“It’s pretty amazing,” explained Dillon. “To win the first inaugural is pretty special; they had me dig up some Eldora dirt for the NASCAR Hall of Fame. This just feels amazing. It was such a good show for the fans. I think tonight was a success for the fans, NASCAR, and thanks to Tony Stewart for putting it together. I was pretty confidant coming into this thing. I was surprised I was able to move up so fast. I just kept turning off the wall to get some traction and keep my momentum up. I did a couple slide jobs there and it got me in front. I knew the first segment when my spotter said ten to go if I could get to fourth that would put me on the outside for the next segment restart. The track grip got better as the track blew off. We made a small adjustment on air pressure just because I was a little tight. Then we just made little minor adjustments as the race went on just to keep up with the racetrack,” finished the happy race winner.
“I was getting through traffic really good, and I spent a few laps behind that truck, I think it was the 77,” explained Larson. “I was just getting a little bit impatient, and I got into his left rear with my right front. It kind of jerked the wheel right out of my hand and got me all out of shape. Austin was able to scoot by and that’s what kind of killed the race for us.”
NASCAR’s outlook of the final product
As of this writing, NASCAR still is evaluating its first dirt race in more than 40 years, but Senior Vice President Steve O’Donnell strongly indicated the day after the Mudsummer Classic at Eldora Speedway that it will return. “We felt it over delivered on everything,” he said. “It was a terrific turnout, and we were really happy with how the competitors performed, so all in all a great night for NASCAR and the sport. We still want to go through the garage area and meet with team owners and competitors and get their feedback, and we want to see the ratings. So far everything we’ve seen, it’s something we’d certainly entertain doing again for 2014.”
Speed Channel said the race received a household rating of 1.2, making it the 10th most-watched NASCAR truck race ever on the network. With a total of 1.4 million viewers, it was the most watched sports program of the day on cable. Its NCWTS Setup show had 1 million viewers, the most-watched prerace show in Speed history. The first national series run on dirt since September 30, 1970, drew a sellout crowd of more than 17,000 to Tony Stewart’s half-mile oval in rural Rossburg, Ohio.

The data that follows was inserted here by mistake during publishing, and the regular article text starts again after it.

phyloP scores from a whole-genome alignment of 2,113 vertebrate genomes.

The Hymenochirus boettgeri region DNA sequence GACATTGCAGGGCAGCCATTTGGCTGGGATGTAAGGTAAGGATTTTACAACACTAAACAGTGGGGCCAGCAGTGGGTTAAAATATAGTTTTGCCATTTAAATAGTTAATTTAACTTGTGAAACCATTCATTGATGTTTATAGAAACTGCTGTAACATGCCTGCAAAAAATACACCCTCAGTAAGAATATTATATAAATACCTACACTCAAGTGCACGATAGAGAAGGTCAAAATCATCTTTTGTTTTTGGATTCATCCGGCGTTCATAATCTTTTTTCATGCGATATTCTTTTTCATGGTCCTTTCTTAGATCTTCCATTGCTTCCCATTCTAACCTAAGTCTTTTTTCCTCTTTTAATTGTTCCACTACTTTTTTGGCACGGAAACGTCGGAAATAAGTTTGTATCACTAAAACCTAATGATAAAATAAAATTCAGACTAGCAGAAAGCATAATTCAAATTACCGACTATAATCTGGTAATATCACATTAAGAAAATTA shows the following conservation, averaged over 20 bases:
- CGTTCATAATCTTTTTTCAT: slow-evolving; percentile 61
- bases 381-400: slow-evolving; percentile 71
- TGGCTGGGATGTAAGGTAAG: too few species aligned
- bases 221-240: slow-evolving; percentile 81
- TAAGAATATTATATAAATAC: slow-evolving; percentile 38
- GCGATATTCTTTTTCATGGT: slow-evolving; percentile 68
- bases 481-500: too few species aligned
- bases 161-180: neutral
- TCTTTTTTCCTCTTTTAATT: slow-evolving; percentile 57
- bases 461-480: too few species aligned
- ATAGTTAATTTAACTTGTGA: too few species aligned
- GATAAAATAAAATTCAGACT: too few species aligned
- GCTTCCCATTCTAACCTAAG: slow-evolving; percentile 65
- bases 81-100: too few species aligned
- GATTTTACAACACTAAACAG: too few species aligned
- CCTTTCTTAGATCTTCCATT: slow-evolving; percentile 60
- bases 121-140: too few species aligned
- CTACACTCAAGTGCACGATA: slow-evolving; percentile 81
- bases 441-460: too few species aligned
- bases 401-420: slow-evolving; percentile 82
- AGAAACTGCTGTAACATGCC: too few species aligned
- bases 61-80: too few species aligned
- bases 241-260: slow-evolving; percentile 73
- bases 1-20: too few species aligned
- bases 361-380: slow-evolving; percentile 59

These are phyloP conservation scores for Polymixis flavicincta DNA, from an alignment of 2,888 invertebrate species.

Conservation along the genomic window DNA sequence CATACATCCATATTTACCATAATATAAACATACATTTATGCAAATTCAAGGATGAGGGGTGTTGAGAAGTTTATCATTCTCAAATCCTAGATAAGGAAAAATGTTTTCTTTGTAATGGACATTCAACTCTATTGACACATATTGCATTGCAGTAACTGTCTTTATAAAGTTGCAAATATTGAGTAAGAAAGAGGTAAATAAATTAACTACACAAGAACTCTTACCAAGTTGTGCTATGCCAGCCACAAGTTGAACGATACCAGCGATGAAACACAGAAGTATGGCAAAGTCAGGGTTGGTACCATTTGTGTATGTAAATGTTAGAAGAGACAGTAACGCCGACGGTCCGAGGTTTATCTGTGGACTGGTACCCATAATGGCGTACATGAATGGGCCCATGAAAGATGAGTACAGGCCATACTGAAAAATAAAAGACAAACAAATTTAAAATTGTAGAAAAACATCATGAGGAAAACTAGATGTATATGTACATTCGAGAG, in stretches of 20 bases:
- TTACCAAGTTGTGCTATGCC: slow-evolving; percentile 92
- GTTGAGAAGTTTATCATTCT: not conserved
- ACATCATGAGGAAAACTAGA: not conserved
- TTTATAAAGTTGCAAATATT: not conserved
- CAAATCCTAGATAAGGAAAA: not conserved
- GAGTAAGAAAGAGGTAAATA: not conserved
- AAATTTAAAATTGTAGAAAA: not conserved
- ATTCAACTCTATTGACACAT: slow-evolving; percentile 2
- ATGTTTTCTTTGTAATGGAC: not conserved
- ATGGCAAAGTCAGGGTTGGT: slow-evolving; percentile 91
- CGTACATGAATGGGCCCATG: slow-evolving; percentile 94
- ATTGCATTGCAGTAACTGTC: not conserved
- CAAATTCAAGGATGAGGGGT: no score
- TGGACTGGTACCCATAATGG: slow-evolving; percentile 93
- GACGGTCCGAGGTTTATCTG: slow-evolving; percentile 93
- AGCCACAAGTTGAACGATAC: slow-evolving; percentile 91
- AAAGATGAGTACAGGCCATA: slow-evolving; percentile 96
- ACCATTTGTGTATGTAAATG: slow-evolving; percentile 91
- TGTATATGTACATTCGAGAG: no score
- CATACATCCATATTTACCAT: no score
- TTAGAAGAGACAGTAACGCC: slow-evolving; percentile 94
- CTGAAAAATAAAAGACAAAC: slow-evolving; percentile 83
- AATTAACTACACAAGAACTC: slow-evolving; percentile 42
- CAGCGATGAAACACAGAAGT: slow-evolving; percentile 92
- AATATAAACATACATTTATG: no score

Ratings were due shortly after the race and O’Donnell said Eldora drew a record social media response for a truck race, according to NASCAR’s Fan Engagement Center. Both “Eldora” and “Norm Benning,” a 61-year-old, who earned the final slot in the main event via the last-chance heat race, were trending nationally on Twitter during the race. Fans in the Eldora grandstands were chanting at NASCAR officials at the Wednesday night race to bring a Sprint Cup event to the track. O’Donnell said there was no imminent plan to put the Nationwide or Cup series on dirt, but that it might be feasible for stock cars to slide around Eldora as the heavy trucks were Wednesday night. “We’ve been trying to get to shorter tracks with the trucks in general, and you look at trucks and the dirt, and it felt more of a natural fit,” he said. “Certainly I think a Nationwide car could do that, but the focus has been trucks and will continue to be for the near future and keep that as a unique opportunity for the truck series.” O’Donnell went on to compare Eldora’s place in NASCAR with the NHL’s Winter Classic and said there’d been no discussions with other dirt tracks about hosting a NASCAR national series. “I think it’s probably a little premature,” he said. “It’s something that’s certainly unique and special, and we want to keep that element of it with whatever we do.”
The final result came down to an exciting finish, a lot of very close racing, and a lot of very happy race fans. It has also been talked about by the fans that could not get a valuable ticket as one of the best telecast coverage events they have ever watch. A lot of very good inside information was passed along to the race fans. NASCAR, back to their roots, who would have ever thought?